and the assembly instruction to see what might be wrong. Easy eh? So y=

 thought you only had to learn D --- silly you. A good knowledge of
 assembler is useful when using the debugger properly.

The standart answer Walter gives to that is "Microsoft's newer windbg's seem to have dropped support for codeview debug info. But the one that = comes on the Digital Mars CD *does* work." Anyway you can try this one: http://www.cs.nmt.edu/~cs221/jbpub/Detmer/Software/ Just download the exe & the dll files. Of course, that version does NOT work with obj files compiled with curre= nt = dmc so if you are trying to bridge C or even worse C++ code with D you are o= ut = of luck but see above. Another advice I receive is to use GDB but I really prefer to postpone m= y = serious usage of D that to come near that beast. Cheers, Todor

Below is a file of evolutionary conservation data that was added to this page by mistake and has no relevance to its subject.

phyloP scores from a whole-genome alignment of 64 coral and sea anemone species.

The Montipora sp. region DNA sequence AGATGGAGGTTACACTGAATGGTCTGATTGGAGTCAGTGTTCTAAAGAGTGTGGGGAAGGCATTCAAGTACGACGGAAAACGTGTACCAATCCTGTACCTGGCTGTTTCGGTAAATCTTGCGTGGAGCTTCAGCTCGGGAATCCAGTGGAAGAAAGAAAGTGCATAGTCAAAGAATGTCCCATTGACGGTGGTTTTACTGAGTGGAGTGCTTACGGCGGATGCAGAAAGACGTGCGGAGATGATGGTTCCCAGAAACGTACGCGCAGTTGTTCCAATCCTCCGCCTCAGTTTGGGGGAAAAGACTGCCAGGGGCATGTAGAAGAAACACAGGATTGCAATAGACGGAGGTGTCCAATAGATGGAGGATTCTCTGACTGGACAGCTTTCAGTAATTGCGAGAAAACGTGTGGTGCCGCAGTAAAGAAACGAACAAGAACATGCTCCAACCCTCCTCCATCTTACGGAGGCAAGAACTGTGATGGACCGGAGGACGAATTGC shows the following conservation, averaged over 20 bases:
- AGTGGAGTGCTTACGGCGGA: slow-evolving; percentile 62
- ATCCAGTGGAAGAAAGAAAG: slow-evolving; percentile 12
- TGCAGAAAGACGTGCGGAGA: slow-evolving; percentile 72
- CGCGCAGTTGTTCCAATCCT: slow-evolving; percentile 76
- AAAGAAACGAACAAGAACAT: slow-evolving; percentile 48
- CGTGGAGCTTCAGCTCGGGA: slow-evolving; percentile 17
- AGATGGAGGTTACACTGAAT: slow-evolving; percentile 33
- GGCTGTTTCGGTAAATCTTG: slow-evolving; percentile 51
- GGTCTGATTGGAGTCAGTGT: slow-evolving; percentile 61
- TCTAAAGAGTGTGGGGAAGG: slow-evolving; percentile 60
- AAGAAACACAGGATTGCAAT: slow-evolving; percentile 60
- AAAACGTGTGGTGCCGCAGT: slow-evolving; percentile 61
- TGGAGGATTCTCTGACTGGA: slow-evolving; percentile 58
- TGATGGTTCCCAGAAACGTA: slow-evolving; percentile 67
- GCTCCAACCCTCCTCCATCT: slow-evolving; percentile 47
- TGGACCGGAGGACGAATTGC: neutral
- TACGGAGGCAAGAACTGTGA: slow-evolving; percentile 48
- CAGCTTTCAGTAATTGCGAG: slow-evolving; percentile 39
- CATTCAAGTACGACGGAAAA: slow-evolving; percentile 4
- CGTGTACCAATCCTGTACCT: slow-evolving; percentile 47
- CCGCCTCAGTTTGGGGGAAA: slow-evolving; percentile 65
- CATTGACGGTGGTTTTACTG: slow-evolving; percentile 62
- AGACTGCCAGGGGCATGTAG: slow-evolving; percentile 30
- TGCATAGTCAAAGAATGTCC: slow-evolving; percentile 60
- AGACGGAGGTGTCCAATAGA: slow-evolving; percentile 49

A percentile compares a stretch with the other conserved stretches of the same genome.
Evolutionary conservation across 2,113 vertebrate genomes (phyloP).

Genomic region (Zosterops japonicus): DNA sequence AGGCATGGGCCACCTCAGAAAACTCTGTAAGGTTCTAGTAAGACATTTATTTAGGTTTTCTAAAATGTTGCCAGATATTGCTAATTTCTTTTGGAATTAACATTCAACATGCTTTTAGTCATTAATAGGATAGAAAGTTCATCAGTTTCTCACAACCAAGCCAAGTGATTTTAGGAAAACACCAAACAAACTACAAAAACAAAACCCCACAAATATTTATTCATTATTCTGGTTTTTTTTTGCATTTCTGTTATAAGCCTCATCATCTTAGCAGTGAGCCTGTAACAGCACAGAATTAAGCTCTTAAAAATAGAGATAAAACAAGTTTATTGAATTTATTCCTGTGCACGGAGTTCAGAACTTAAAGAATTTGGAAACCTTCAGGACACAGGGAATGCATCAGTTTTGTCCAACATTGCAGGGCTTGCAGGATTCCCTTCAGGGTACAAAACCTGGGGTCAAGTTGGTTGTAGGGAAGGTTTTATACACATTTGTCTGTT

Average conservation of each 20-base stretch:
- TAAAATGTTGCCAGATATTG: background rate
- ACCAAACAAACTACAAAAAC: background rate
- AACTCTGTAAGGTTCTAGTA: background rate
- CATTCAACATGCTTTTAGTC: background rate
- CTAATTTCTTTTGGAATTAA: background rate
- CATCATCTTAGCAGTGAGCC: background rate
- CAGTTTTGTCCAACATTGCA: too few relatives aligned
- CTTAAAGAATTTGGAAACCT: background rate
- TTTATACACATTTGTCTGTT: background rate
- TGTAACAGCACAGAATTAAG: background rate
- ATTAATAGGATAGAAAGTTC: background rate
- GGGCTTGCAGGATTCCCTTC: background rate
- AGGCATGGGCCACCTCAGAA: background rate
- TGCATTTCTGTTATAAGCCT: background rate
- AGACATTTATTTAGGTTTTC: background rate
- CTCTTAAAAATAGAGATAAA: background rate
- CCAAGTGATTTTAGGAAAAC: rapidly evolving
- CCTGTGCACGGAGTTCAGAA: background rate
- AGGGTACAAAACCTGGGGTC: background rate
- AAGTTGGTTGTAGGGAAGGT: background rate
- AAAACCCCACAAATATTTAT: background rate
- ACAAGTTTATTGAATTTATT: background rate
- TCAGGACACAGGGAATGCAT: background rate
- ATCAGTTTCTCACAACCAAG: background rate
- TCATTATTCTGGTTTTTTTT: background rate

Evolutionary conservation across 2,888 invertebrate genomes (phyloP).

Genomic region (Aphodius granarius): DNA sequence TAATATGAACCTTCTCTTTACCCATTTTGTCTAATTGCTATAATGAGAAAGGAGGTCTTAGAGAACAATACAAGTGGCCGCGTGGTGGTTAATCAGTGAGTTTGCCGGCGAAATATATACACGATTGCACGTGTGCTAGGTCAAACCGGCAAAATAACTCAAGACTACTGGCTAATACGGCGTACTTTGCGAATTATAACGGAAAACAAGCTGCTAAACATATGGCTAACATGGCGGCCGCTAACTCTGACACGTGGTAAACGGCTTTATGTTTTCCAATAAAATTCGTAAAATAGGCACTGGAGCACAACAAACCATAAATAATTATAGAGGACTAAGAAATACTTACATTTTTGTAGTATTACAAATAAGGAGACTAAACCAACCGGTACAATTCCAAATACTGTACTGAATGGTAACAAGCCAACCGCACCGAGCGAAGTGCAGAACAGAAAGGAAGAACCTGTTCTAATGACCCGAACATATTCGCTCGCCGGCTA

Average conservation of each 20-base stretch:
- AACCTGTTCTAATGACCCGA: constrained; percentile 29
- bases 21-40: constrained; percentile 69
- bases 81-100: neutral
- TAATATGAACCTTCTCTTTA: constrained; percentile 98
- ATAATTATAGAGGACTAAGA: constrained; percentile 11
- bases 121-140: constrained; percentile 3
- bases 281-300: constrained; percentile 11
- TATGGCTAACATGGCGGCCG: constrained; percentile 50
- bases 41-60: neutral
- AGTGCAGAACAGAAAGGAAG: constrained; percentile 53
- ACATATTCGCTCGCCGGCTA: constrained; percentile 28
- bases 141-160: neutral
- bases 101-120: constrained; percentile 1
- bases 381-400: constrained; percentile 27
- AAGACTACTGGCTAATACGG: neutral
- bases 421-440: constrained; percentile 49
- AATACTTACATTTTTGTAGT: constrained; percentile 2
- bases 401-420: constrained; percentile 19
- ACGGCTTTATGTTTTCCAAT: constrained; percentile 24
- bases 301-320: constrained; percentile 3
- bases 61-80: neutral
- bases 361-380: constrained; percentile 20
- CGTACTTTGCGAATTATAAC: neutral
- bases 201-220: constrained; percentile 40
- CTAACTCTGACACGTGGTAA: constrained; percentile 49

Feb 06 2006
prev sibling parent reply "Walter Bright" <newshound digitalmars.com> writes:
"Derek Parnell" <derek psych.ward> wrote in message 
news:1h25tvba9ut64.jgems5c0705k$.dlg 40tude.net...
 then press F5 till it stops running ... then look at the register values
 and the assembly instruction to see what might be wrong. Easy eh? So you
 thought you only had to learn D --- silly you. A good knowledge of
 assembler is useful when using the debugger properly.

When I run it under windbg, it pops up a window with the offending source line of code in context highlighted. gdb will display the source line, too. You can, of course, switch to an assembler view, but that isn't necessary.
Feb 06 2006
parent "Derek Parnell" <derek psych.ward> writes:
On Tue, 07 Feb 2006 05:03:28 +1100, Walter Bright  
<newshound digitalmars.com> wrote:

 "Derek Parnell" <derek psych.ward> wrote in message
 news:1h25tvba9ut64.jgems5c0705k$.dlg 40tude.net...
 then press F5 till it stops running ... then look at the register values